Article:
Friday, 7 December 2018

Http streams with RxJS

Combining multiple Http streams with RxJS Observables
A best practice, indeed, is keeping all the stream manipulation logic inside our service and return the Observable, that can be subscribed by the controller.

Here is a basic example of service with an Http call:
@Injectable()
export class AuthorService {
 
  constructor(private http: Http){}
 
  get(id: number): Observable<any> {
    return this.http.get('/api/authors/' + id)
      .map((res: any) => res.json());
  }
}

The controller should call the service, like this:
@Component({
  selector: 'app-author',
  templateUrl: './author.component.html'
})
export class AuthorComponent implements OnInit {
 
  constructor(private authorService: AuthorService) {}
 
  ngOnInit() {
    this.authorService.get(1).subscribe((data: any) => {
      console.log(data);
    });
  }
 
}
 
/* Will return:
 
{
  id: 1,
  first_name: 'Daniele',
  last_name: 'Ghidoli'
}
 
*/

Ok, now let’s see something more advanced!

Combining Observables in parallel
Imagine that you want to get the data of an author and his books, but in order to get the books you need to call a different endpoint, such as /authors/1/books. You should make the two calls and combine them in one response.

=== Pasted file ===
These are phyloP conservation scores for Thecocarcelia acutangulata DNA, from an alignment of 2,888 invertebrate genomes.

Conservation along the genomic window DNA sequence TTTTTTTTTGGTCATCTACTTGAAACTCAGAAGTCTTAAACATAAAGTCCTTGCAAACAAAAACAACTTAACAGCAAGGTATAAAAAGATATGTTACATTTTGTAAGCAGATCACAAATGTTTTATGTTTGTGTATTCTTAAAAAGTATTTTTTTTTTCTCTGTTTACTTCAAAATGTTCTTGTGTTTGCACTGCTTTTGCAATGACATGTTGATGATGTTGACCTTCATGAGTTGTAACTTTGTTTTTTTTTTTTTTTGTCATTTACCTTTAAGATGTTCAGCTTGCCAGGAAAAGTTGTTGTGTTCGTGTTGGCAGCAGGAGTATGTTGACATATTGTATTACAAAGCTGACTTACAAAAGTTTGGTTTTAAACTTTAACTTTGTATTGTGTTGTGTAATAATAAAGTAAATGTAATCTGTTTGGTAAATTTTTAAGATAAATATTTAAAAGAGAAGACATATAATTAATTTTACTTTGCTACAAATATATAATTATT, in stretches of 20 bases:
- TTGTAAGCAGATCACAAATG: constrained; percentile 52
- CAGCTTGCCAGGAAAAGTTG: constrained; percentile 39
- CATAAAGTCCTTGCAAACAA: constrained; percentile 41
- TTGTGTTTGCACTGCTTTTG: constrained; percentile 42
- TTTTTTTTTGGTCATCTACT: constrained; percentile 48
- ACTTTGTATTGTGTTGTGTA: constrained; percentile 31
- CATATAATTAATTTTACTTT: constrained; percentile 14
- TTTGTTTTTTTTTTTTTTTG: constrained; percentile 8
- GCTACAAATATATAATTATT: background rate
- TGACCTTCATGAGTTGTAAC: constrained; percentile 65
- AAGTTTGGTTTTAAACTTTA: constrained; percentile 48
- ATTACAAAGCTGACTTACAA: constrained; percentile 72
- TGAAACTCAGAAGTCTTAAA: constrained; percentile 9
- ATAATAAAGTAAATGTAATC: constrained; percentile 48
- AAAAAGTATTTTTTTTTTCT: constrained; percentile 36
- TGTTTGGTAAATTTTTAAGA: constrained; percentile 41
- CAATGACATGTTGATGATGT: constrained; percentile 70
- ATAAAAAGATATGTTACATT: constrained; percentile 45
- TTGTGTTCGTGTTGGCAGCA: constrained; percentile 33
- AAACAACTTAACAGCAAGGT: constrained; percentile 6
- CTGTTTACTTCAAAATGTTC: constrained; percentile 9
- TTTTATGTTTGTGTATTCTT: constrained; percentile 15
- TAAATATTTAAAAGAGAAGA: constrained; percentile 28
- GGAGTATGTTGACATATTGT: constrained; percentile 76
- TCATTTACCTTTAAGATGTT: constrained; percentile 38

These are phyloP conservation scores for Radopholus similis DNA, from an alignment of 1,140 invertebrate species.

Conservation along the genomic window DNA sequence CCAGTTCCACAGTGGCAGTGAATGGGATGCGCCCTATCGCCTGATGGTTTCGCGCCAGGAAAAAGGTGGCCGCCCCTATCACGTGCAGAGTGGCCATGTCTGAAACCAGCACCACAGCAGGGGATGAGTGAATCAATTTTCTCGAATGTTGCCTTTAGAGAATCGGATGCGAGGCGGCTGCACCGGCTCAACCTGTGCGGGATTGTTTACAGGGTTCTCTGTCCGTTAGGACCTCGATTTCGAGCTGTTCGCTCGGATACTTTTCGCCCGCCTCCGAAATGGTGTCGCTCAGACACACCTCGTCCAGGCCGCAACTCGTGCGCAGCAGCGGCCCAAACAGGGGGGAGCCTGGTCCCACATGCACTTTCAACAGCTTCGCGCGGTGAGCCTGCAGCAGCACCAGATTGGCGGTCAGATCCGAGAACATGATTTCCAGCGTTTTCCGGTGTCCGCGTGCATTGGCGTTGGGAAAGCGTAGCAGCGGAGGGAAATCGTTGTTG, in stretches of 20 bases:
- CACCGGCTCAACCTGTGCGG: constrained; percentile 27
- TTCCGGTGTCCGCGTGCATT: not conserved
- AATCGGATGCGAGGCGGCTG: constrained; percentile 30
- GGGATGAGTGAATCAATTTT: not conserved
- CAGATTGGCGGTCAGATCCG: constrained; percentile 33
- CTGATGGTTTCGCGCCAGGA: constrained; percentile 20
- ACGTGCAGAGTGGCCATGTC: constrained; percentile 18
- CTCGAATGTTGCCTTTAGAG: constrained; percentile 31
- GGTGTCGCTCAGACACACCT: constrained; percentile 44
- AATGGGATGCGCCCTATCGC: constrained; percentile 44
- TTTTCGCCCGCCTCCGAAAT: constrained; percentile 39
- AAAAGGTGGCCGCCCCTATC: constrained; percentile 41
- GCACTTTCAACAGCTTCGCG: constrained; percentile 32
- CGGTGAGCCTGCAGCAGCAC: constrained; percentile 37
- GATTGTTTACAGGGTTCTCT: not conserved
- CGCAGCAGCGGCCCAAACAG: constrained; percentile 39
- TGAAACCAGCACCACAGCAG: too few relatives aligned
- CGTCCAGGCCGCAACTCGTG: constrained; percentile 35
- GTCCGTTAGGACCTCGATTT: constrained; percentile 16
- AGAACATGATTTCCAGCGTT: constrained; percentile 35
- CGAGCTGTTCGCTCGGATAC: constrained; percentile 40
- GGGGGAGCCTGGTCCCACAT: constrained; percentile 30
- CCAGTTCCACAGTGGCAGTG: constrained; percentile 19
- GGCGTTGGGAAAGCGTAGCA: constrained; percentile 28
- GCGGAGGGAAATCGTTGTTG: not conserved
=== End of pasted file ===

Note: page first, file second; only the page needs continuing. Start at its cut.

In order to do that, we can use the forkJoin RxJS operator, which is similar to the old $q.all() from Angular 1 and lets you execute two or more Observables in parallel:

getAuthorWithBooks(id: number): Observable<any> {
  return Observable.forkJoin([
    this.http.get('/api/authors/' + id).map(res => res.json()),
    this.http.get('/api/authors/' + id + '/books').map(res => res.json())
  ])
  .map((data: any[]) => {
    let author: any = data[0];
    let books: any[] = data[1];
    return author.books = books;
  });
}
 
/* Will return:
 
{
  id: 1,
  first_name: 'Daniele',
  last_name: 'Ghidoli'
  books: [{
    id: 10,
    title: 'Awesome book',
    author_id: 1
  }, 
  ...
  ]
}
 
*/

As you can see from the example, forkJoin returns an Array with the results of the joined Observables. We can compose them as we need, in order to return just one object.

Combining Observables in series
What if we need, for example, to get the author info from a book? We should get the book data first and, only when we get it, we can call the authors endpoint with the author id.

In this case we’ll have to use the flatMap RxJS operator, which is similar to the usual map RxJS operator. The difference is that lets you chain two Observables, returning a new Observable: